By Karen Stokes
Mandela Barnes, former two term Wisconsin State Representative and candidate for lieutenant governor has been on the road with running mate Tony Evers to discuss the issues and have conversations with the people of this state.
If elected, Barnes would be the first lieutenant governor of color in Wisconsin history.
“Being a statewide elected official means that there’s a different voice that hasn’t been there before, especially with issues of equity. Equality is one thing but equity is another. We tried to put the emphasis on equity making sure that everybody has a chance to succeed in this state. A lot of people have been left behind especially when there’s a stark contrast between racial lines, having that voice is even more important,” Barnes said.
“I am an MPS graduate, I was born in the 53206 area, my experiences have been a little bit different than other people who has held statewide office,” Barnes added. “I’ve lost friends to gun violence and my friends have fallen into the criminal justice system. I’m not talking about these things because I’ve read some report or some study that somebody put in front of me, it’s because I unfortunately had to be exposed to some of the worst things that happen in our state, especially in terms of racial inequality.”
In addition, Barnes addressed some other topics that are a concern for Wisconsin voters. A huge concern for the voters is quality, affordable healthcare.
“Scott Walker has had eight years to address healthcare,” Barnes said. “He rejected federal Medicaid expansion which left 77,000 more people without access to Badgercare and Walker’s frivolous lawsuit with the attorney general to try once again to get rid of the Affordable Care Act. We would withdraw the state from the lawsuit because it is dangerous and it doesn’t benefit the people of this state in any way. Right now because of the ACA, pre-existing conditions are able to be covered.”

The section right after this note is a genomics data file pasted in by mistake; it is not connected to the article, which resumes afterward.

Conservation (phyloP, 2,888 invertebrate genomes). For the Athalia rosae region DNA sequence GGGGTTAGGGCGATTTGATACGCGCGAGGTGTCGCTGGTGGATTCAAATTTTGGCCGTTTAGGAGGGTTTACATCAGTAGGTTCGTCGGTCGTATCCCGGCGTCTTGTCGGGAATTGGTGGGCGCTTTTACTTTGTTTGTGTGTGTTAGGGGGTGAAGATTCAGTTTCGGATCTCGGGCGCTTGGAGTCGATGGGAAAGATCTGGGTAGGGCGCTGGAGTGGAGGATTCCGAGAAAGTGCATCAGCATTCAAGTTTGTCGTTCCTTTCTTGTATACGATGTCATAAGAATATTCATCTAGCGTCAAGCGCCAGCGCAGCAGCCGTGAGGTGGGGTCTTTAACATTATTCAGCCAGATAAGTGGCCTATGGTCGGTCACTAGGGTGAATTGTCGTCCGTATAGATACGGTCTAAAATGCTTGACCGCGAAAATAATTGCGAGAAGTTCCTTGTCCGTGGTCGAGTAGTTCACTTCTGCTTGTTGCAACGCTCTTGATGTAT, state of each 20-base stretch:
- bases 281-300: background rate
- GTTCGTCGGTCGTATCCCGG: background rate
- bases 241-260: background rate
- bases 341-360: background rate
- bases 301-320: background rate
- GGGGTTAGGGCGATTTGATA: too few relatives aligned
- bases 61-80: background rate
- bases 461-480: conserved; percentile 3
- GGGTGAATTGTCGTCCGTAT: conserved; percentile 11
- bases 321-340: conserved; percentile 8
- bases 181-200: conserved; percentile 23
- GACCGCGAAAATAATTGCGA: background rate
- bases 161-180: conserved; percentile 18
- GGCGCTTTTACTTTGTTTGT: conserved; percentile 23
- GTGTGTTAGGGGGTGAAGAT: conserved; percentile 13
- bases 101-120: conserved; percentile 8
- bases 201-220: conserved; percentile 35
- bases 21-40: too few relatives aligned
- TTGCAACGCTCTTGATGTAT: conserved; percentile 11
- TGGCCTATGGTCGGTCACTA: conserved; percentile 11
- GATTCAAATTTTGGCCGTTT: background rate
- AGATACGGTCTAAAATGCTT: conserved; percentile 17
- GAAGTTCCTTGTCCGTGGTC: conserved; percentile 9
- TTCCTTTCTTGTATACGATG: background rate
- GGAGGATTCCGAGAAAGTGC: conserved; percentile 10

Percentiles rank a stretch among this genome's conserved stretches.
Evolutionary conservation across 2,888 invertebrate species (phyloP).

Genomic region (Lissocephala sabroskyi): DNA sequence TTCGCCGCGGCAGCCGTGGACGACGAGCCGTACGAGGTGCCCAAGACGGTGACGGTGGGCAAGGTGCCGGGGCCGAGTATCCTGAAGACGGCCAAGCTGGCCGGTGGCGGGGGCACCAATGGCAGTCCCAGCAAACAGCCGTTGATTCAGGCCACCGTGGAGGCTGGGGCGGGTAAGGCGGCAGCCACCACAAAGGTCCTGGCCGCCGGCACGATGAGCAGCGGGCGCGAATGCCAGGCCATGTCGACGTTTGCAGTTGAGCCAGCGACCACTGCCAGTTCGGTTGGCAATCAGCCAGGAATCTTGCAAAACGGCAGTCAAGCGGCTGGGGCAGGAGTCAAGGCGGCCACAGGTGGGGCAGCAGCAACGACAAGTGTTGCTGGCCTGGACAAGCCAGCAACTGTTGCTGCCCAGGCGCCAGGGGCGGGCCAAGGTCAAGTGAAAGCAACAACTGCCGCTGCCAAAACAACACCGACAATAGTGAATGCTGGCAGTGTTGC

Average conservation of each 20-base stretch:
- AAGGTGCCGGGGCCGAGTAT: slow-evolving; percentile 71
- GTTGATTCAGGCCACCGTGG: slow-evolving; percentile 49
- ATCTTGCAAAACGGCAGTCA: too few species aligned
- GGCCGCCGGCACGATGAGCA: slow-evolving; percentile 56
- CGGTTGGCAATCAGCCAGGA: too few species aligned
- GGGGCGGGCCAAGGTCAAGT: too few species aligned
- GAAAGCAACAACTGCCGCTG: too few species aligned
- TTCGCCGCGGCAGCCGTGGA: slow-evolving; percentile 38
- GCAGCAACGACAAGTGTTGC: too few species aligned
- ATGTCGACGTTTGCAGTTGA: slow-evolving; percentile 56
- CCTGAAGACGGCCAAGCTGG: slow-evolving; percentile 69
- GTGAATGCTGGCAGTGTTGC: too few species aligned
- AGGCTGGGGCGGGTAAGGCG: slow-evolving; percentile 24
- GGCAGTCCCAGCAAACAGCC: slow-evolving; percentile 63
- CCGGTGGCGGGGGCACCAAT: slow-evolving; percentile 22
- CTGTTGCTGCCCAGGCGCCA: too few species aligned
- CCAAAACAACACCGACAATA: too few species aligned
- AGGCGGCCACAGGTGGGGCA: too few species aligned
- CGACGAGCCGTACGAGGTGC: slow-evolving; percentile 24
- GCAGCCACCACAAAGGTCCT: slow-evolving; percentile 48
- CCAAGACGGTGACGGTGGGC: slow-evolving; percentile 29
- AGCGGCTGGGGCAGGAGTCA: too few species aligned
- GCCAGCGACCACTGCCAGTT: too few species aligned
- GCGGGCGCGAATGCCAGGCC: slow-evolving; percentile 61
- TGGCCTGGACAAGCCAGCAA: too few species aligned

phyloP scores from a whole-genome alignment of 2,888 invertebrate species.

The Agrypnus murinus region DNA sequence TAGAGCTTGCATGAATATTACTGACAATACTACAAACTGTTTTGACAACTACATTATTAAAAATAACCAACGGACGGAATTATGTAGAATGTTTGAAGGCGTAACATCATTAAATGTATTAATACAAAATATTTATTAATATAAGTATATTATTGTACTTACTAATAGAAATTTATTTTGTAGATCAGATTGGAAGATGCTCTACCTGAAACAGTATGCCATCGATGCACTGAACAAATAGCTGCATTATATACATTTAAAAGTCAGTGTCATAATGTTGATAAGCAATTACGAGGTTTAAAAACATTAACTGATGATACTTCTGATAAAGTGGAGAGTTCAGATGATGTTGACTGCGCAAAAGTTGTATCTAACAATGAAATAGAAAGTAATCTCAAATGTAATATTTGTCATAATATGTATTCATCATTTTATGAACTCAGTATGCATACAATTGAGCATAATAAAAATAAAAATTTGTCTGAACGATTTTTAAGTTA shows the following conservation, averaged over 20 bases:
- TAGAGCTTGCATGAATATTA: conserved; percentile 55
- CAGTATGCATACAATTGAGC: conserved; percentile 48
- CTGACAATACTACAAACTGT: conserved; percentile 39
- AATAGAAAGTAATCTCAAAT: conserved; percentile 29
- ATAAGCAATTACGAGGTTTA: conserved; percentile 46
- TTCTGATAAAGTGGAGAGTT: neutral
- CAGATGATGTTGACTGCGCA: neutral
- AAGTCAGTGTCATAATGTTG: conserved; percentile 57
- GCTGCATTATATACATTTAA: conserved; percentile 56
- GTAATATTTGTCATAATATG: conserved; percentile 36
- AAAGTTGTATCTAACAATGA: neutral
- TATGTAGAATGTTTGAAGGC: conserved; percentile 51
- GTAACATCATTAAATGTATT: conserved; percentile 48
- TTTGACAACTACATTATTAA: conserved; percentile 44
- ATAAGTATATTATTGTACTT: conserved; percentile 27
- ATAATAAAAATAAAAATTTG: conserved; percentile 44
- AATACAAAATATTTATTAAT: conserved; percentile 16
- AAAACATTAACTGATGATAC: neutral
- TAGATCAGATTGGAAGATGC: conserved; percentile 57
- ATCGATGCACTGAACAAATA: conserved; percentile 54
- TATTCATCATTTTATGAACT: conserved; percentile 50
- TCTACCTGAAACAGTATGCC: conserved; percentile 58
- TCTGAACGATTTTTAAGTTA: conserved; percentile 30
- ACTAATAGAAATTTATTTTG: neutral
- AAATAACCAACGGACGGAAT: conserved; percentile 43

He stated that we must first make sure we have an economy that works for everyone. He believes Wisconsin needs to invest in is renewable energy.
“Making sure that we are investing in renewable energy, that’s the path forward across the country, that’s where job creation is happening. Between 2016-2017 there was about 16 percent job growth in wind energy and about 24 percent growth in solar energies. Those are industries that we are really missing out on,” said Barnes.
As lieutenant governor, one of Barnes concerns is Wisconsin’s infrastructure.
24/7 Wall Street created an index to identify the states with the best and worst on infrastructure. Wisconsin ranked 8th in the country for the worst infrastructure.
“Republicans can’t run on their own record. Our roads are among one of the worst in the nation and they had eight years to do something about it and they have not,” Barnes said.
“It’s a priorities issue, [the money] is there but they’re spending it wrong. The bulk of tax breaks have gone to the most wealthy individuals and large corporations,” Barnes added. “We have to shift the way we fund our roads we have to be smarter and think about long term growth. We’re only borrowing money right now, it’s a dangerous road for us to be on, to continue borrowing. That’s why we haven’t been able to fund our road projects as we should.”
With a plethora of negative campaign ads the people of Wisconsin had to endure, Barnes was a target.
Current Lt. Governor Rebecca Kleefisch caused an uproar when she falsely accused Barnes of kneeling during the national anthem at State Fair Park, even though she personally didn’t witness it and was unable to name any witnesses. She later had to apology. There was also stories about a lingerie party that Barnes fraternity hosted in 2009 when he was 22.
“There were no complaints, it was just a party,” said Barnes. “That’s what they want to use, it’s desperation. They have done nothing to advance the cause of gender equality, whether it’s healthcare or equal pay..nothing.
“I didn’t fight back because it was so ridiculous. We can waste time spinning our wheels talking about distractions or we can talk about the real issues that matter,” Barnes said. “That’s what we’re going to continue to do.”
Tony Evers and I have a great relationship as running mates and I expect us to have that same relationship in governing and I want to be able to be active in Tony’s legislative strategy as a former state representative,” Barnes said. “I still have relationships in the legislature on both sides of the aisle and I want to maximize on that. We are pushing a bold agenda to improve a lot of people’s lives across the state of Wisconsin with education, our environment, healthcare and also improving our economy.”
“This race is meeting with a vision. It’s talking about improving our economy, expanding access to quality and affordable healthcare, creating living wage jobs, fully funding our public schools,” said Barnes. “it comes back to talking about those issues and talking about them where they matter making sure that people are being heard.”